The beefy westerlies have kept up this week so I have been able to to to grips with Bft 5 (19-24mph) and see how 2 ‘high speed’ KAP contenders fare.
To get an idea of the comparative performance of the Dan Leigh/ITW Trooper and the dynamic spar (DS) modified Levitation I flew them both back to back in the wide Fen sky in the same wind and on the same line, lifting the same load.
PFK will go all the way. I know the PFK Nighthawk will fly fine in Bft5 (and beyond) but I have come to dread lofting it because it pulls so hard and can really hurl itself around the sky. It will not invert and will take the pressure but its not a comfortable thing to fly at all. It is something of a last resort. Flying it in a fresh breeze is both exhilarating and frightening. It’s a jarring experience that needs strong ground anchor and an athletically demanding haul down.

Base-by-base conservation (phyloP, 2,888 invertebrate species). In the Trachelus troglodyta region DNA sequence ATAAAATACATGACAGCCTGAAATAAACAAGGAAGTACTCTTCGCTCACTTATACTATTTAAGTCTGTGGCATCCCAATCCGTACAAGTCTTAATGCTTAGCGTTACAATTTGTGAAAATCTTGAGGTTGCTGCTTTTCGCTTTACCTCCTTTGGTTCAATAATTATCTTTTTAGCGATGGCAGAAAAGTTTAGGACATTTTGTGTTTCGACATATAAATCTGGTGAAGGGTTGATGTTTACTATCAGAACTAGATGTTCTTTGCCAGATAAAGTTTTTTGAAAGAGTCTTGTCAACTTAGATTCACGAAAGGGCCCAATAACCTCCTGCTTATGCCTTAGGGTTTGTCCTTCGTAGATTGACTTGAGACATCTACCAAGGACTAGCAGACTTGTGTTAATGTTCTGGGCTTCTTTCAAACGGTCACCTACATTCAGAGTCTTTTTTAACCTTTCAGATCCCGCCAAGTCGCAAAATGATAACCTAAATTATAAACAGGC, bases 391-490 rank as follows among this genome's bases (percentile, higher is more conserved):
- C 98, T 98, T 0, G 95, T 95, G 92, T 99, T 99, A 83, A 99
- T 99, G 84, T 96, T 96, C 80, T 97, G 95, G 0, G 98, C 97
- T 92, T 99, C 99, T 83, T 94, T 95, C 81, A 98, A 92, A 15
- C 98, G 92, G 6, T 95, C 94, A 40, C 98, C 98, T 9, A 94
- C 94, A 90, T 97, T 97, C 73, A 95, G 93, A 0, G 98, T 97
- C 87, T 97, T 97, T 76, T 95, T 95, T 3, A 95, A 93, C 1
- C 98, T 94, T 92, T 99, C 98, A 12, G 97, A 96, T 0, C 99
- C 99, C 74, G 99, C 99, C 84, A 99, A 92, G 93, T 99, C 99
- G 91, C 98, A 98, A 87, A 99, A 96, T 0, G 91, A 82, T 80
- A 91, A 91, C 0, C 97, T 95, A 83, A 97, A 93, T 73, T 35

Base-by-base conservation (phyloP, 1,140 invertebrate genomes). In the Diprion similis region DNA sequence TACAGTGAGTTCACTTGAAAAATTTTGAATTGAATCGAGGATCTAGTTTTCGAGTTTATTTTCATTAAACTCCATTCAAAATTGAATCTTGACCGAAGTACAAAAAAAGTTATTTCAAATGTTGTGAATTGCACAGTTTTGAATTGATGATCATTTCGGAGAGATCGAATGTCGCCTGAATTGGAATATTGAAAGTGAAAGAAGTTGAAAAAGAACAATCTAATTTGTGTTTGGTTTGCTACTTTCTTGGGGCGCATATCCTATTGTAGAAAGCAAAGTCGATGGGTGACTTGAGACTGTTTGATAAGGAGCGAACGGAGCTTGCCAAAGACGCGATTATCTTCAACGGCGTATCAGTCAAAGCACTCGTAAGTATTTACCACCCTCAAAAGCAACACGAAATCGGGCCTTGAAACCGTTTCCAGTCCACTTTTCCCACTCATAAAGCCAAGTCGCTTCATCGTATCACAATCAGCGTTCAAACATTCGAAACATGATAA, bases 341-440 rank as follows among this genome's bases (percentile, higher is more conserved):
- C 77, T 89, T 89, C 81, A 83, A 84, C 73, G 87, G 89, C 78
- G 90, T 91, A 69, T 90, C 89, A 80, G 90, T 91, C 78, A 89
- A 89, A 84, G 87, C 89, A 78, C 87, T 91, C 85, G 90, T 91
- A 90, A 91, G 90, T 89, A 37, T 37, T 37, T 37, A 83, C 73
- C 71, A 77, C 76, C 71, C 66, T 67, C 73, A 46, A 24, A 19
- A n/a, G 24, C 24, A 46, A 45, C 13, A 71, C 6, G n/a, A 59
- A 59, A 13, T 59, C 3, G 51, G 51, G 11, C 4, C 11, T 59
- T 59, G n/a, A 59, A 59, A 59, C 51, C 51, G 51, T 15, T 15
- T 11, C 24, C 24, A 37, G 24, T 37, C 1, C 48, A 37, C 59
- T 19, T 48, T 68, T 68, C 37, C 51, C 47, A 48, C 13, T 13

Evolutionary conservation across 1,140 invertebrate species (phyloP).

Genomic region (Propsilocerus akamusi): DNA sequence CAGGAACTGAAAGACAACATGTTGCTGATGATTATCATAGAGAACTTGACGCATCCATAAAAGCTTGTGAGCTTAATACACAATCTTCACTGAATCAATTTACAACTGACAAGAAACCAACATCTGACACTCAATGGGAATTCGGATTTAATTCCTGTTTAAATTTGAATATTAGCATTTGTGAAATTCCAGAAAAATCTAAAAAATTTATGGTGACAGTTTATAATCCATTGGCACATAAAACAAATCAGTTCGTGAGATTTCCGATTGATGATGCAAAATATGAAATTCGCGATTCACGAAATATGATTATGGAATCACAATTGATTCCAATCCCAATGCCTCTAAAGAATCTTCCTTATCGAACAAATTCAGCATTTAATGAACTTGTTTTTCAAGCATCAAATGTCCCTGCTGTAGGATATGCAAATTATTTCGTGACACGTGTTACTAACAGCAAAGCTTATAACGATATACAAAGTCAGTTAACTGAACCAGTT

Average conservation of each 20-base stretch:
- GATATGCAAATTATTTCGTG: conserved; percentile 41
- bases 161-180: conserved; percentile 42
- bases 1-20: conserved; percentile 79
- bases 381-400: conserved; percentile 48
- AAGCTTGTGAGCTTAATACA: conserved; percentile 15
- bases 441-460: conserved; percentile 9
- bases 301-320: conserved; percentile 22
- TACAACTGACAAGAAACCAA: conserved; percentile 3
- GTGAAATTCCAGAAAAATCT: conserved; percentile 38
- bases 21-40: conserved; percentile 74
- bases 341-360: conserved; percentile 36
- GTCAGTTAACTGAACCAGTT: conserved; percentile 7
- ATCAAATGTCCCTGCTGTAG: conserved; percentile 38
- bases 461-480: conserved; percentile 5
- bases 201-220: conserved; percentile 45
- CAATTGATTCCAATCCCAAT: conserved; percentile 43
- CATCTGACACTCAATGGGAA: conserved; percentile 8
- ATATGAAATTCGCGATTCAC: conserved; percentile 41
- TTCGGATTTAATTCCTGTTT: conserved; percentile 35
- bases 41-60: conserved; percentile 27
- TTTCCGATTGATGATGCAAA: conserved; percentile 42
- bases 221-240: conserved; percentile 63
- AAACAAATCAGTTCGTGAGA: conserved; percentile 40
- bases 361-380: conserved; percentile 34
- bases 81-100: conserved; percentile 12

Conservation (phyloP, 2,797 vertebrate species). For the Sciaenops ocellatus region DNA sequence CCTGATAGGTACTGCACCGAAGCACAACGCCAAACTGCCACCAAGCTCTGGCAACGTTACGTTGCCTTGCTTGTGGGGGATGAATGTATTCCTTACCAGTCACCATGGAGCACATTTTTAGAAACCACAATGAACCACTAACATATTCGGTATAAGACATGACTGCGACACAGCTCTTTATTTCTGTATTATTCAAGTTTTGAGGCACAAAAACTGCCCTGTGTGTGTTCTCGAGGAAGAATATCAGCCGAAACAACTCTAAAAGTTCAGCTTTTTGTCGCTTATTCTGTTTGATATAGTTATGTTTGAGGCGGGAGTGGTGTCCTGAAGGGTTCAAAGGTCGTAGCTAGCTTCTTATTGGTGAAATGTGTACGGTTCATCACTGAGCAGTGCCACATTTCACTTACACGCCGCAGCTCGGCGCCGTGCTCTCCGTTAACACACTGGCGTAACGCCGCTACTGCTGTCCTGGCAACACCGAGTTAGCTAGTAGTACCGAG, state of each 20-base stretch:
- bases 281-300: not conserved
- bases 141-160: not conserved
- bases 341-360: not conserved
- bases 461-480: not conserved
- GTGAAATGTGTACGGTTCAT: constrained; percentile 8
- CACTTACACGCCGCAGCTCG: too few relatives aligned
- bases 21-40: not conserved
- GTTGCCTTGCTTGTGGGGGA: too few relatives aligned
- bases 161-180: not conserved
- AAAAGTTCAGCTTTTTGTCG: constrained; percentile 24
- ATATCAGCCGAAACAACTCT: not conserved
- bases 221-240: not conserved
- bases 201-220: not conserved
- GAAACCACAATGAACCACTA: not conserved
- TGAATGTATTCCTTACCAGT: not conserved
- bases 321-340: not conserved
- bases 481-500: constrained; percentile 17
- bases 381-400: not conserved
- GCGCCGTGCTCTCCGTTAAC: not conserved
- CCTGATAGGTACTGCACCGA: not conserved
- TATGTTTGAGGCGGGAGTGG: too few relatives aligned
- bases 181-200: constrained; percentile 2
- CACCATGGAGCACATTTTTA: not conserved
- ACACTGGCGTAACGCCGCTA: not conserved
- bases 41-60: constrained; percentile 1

Mike Le Ducs’s Dynamic Spreader spar. After a wonderful display of international co-operation I now have one of Mike LeDucs beautiful dynamic spars for the Levitation 9′ Delta and this raises the top wind speed for it well into Bft 5. The delivery from Iowa was by personal arrangement involving 4 Kappers in USA, France, Yorkshire and Suffolk (Mike Le Duc, Jim Powers, Sue Storey and Tim Carter) without the precious carbon ever exposed to the vagaries of international airmail. I count myself lucky as Mike is a busy man and the time it takes to put the spar together is not trivial. He has supplied it ‘at cost’ and his experience in making these is a summation of careful iterative development. As a DIY project I failed to get reliable results with a ‘knock off’ copy so I know how difficult these are to make. Balance is all and that is where I failed- I just couldn’t get it to work in the higher wind-speeds where it should benefit the kite the most. From Iowa to Cambridgeshire by hand my spar is No 10. Drilling that hole in the P300 carbon is beyond the capacity of my shed workshop!The wind in the heart of the Fens. The wind in the Fens can be cruel and I wanted the cleanest flow I could find, despite our big skies the Fens are cluttered with overhead wires, bird reserves and airfields, finding a clear reach is not easy but it can be done. A public footpath on a raised bank and the fun can begin. Minimum wind-speed was recorded at ground level at 10.3 – and a max of 18.5mph, this is the tame end of Bft5. Dan Leigh’s Trooper deals with the force of the wind by spilling much of it under a carefully designed shallow angle of attack so that it almost ‘skids’ across the face of the wind. This produces a gentle pull on the line in exchange for reduced lift. It is happy in Bft5 provided it has a tail to dampen its skittish behavior: the bigger the wind the bigger the tail it needs. Finding how much the Trooper will lift has been interesting, unlike any other kite I have this one is load-shy, it has very little power so I have been flying it in gradually stronger winds to see what works. Lifting a 600g payload works in at least 10mph provided there is downwind space for it. The Trooper needs a tail. Everybody that flies one flies it with a tail. Now I know. At 15mph it needs more tail than I expected, 5m was not enough to steady it at launch so this was doubled to 10m which has the required effect. Line handling was comfortable and at no point did the line ‘sing’ as the deep catenary kept the tension low as the camera was hauled upwards. With the fixed length of line all out I left the rig in the sky as the clouds raced across the sun. The kite was steady, the line almost continuously slack and rig movement gentle with little vibration detected on the line. From the photographic point of view the reach to height ratio for the Trooper is low when lifting the load. The down wind distance is something like 1/3rd greater than the height achieved. This is an important consideration as, if the kite was to be used to pin point a shot positioning it needs a lot of space. It is stable but it is far away with a great ‘J’ curve of line between the anchor and the kite. It is almost magical to see the kite and camera float through the sky in a smooth, gentle sweep as the wind raced clouds to the horizon. Recovery was straight forward and I achieved (for the fist time in many attempts) lowering the kite to my hand thanks to the action of the tail, the line tension was easy to manage. Mike LeDuc’s ‘DS’ modded Levitation. The DS Levitation behaved as advertised, no tail required and a clean lift of the load on a fairly tight line. The pull with the DS is smooth as buffet is dampened by the elastic. The big surface generates plenty of power and handing is ‘physical’ but nothing like the ‘iron bar’ PFK experience. The kite had a tendency to heel as the line came under sudden tension during pay out but centred quickly once the line was taken up. The steepness of the line compared to the Trooper was noticeable: the kite gained more height with a shorter down wind range. I estimate the ratio to be almost opposite the Trooper: the height is about 1/3rd greater than the down wind distance. Recovering the kite required a fairly energetic walk-down compared to the Trooper but nothing like the struggles I have had with the PFK. The descent was smooth and without the yawing the Trooper is prone to.